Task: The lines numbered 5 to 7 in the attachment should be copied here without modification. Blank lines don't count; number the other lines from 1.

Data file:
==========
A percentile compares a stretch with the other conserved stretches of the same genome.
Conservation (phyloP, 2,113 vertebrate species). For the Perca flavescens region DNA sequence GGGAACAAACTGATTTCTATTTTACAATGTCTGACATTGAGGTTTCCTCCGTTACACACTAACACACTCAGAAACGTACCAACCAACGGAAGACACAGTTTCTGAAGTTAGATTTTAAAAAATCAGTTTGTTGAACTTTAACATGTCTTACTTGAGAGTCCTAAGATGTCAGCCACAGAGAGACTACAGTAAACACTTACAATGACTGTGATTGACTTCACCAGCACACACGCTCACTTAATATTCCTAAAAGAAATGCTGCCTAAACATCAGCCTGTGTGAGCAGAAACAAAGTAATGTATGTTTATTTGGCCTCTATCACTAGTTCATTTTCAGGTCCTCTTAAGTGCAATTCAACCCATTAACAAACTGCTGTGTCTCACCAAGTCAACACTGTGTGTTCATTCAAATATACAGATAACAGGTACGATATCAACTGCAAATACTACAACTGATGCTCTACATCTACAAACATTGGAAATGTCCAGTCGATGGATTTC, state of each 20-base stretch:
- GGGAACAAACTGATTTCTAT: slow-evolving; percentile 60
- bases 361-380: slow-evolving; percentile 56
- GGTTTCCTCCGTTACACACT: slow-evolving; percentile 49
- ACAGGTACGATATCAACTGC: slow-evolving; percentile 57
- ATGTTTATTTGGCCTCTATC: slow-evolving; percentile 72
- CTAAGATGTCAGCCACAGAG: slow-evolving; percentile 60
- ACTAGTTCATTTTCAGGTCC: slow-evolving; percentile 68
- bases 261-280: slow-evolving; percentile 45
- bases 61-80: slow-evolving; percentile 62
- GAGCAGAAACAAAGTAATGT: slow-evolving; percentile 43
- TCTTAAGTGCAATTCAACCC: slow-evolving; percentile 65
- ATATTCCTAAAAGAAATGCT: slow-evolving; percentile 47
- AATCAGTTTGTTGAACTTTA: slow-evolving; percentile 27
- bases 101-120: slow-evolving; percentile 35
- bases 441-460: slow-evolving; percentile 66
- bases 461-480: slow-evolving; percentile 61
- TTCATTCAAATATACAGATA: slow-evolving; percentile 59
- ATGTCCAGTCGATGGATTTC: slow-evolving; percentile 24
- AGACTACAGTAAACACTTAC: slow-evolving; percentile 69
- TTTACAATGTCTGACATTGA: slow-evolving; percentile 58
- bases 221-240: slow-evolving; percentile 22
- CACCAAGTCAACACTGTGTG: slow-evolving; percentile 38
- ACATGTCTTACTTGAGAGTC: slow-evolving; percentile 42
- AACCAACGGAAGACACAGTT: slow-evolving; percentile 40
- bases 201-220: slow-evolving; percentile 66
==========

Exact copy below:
- GGTTTCCTCCGTTACACACT: slow-evolving; percentile 49
- ACAGGTACGATATCAACTGC: slow-evolving; percentile 57
- ATGTTTATTTGGCCTCTATC: slow-evolving; percentile 72